Hard & Soft Water – Ways to Softening of Hard Water

Soft and Hard Water

You have actually most likely heard the terms “hard water” and “soft water” You may wonder what determines the hardness or softness of the water and whether one kind of water is healthier or much safer to drink than the other.

Although water is generally crystal clear, it consists of minerals and chemicals. The concentration of specific minerals is what develops the “hardness” of water.

First of all, for your understanding here are discussed proper definitions of soft and hard water. And then the ways to get rid of hard water.

Soft water

The water which is immaculate by chemicals is called soft water. Soft water produces a good lather with soap.

Hard water

The rainwater while coming down absorbs CO2 from the atmosphere. The water blended with CO2, when passes through the beds of the soil, transforms insoluble carbonates of calcium and magnesium into soluble bicarbonates. It might also liquify chlorides and sulphates of calcium and magnesium. These salts make the water hard.

Hard water does not produce lather with soap.


Therefore, water dissolves many salts of divalent cations like Mg2+, Ca2+, and anions like Cl, SO42-, HCO3 and CO32- for instance, plaster (CaSO4.2 H2O) and limestone (CaCO3). These salts make the water hard. Gypsum is moderately soluble in water, while limestone is insoluble in water. However, in the presence of CO2 small quantity of limestone is soluble in water according to the above chain reaction.

Types of Hardness of Water

Hardness is of 2 types:

  • (i) Temporary hardness is because of the presence of bicarbonates of calcium and magnesium.
  • (ii) Permanent hardness is because of the existence of sulphates and chlorides of calcium and magnesium.
Ways of Removing Hardness of Water

The elimination of Mg2+ and Ca2+ ions which are accountable for the hardness of water is called water softening.

Removal of temporary hardness

(a) By boiling

Temporary hardness of water can be easily eliminated by boiling the water. On boiling, calcium bicarbonate Ca (HCO3) 2 breaks down to produce insoluble calcium carbonate, which precipitates out of the water.



(b) Clark’s Method

A chemical technique to eliminate temporary hardness is by the addition of slaked lime Ca(OH)2. A calculated quantity of lime water is added to temporary hard water. Hence, once the magnesium and calcium ions precipitate out of the water, water becomes soft.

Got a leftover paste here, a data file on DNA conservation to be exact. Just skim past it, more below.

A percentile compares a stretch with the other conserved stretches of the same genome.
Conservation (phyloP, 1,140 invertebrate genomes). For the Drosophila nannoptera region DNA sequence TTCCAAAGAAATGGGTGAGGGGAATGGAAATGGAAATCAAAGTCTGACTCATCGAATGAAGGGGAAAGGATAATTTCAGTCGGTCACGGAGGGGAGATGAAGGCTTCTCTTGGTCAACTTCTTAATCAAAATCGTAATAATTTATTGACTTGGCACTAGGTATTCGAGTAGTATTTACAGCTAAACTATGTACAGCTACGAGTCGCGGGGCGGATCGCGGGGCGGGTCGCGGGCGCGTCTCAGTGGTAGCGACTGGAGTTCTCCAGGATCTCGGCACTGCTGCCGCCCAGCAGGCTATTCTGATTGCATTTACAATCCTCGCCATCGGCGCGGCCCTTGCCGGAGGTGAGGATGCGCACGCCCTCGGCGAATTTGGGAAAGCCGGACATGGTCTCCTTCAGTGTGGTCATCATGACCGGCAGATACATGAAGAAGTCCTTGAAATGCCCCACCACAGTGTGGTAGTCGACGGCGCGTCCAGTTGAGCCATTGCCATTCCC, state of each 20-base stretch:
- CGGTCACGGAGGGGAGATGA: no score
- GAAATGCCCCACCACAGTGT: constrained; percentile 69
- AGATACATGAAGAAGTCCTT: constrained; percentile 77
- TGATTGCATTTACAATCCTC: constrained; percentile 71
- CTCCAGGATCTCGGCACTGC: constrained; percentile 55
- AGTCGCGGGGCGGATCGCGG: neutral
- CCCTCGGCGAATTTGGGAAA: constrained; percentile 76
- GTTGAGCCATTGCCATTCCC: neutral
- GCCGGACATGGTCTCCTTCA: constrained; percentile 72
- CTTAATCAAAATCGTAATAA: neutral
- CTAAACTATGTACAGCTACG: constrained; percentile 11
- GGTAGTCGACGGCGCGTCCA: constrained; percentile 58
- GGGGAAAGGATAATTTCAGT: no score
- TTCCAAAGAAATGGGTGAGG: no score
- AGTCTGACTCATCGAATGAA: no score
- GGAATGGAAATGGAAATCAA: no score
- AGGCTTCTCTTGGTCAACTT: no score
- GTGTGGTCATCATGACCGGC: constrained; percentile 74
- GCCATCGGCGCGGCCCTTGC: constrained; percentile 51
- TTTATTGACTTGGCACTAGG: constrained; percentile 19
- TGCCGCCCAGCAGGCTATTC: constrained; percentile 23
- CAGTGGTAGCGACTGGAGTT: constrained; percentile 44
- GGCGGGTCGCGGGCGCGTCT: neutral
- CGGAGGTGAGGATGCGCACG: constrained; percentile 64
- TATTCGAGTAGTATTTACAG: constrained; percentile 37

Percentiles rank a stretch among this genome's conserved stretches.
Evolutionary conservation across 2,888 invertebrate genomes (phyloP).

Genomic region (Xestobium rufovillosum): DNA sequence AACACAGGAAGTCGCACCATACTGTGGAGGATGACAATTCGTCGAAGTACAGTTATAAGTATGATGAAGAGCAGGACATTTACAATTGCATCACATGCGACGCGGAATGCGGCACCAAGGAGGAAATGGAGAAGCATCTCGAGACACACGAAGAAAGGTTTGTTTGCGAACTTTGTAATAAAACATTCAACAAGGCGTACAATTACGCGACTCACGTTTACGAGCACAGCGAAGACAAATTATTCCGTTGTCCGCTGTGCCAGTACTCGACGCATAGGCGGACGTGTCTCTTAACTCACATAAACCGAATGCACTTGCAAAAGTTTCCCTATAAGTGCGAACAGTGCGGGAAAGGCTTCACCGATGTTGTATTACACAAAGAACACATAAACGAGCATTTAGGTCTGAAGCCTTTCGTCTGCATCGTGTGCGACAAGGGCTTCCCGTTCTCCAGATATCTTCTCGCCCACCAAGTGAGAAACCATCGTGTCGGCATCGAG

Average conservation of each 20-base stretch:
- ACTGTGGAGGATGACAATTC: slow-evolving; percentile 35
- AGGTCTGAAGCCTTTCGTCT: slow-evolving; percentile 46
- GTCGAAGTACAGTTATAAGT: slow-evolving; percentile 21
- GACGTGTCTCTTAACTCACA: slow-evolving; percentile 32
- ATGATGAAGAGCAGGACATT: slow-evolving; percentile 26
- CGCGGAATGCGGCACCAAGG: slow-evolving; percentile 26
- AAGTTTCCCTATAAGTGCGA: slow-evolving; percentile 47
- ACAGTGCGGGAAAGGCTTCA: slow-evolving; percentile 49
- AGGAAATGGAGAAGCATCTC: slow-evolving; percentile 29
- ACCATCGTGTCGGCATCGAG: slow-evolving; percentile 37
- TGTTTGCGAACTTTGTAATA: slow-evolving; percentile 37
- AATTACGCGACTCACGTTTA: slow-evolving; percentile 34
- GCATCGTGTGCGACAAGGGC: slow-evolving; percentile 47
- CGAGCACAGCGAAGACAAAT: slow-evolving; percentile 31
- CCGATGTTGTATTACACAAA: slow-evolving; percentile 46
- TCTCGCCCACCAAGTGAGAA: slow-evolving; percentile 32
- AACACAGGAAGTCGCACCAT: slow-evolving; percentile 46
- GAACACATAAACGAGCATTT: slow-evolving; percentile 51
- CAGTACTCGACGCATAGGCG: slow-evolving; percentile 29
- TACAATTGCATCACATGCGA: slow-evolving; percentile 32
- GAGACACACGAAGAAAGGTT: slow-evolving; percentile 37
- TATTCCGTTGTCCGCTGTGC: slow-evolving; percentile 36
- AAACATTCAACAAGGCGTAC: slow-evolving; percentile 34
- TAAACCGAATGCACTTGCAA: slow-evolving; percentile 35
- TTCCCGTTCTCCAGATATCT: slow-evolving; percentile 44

Removal of Permanent Hardness

Permanent hardness can just be removed by using chemicals. Calcium (Ca2+) and magnesium (Mg2+) can be eliminated of water as insoluble salts by adding washing soda (Na2CO3) or sodium zeolite.

By utilizing washing soda (Na2CO3)

The addition of washing soda can eliminate the calcium and magnesium ions as the insoluble calcium and magnesium carbonates, respectively.


By using Sodium Zeolite (an ion Exchanger)

Salt zeolite is a naturally occurring resin of salt aluminium silicate NaAl (SiO3)2, which can also be prepared synthetically. It is utilized for softening of water at domestic along with on industrial scale.


When water is gone through the resin, salt ions of the resin are exchanged with the unwanted


When the resin is fully used up it can be regenerated by flushing it with a concentrated amount of NaCl. The reverse procedure happens because of the high concentration of sodium ions.


Drawbacks of Hard Water
  • (i) Hard water takes in a large amount of soap in washing functions.
  • (ii) Drinking hard water causes stomach problems.
  • (iii) Hard water is unfit for usage in steam engines, boilers and turbines because insoluble calcium and magnesium salts deposit inside. They are called scales. They are bad conductors of heat and hence more fuel is used. Insoluble calcium and magnesium sulphates not only minimize the efficiency of the engine but likewise cause the boiler to burst.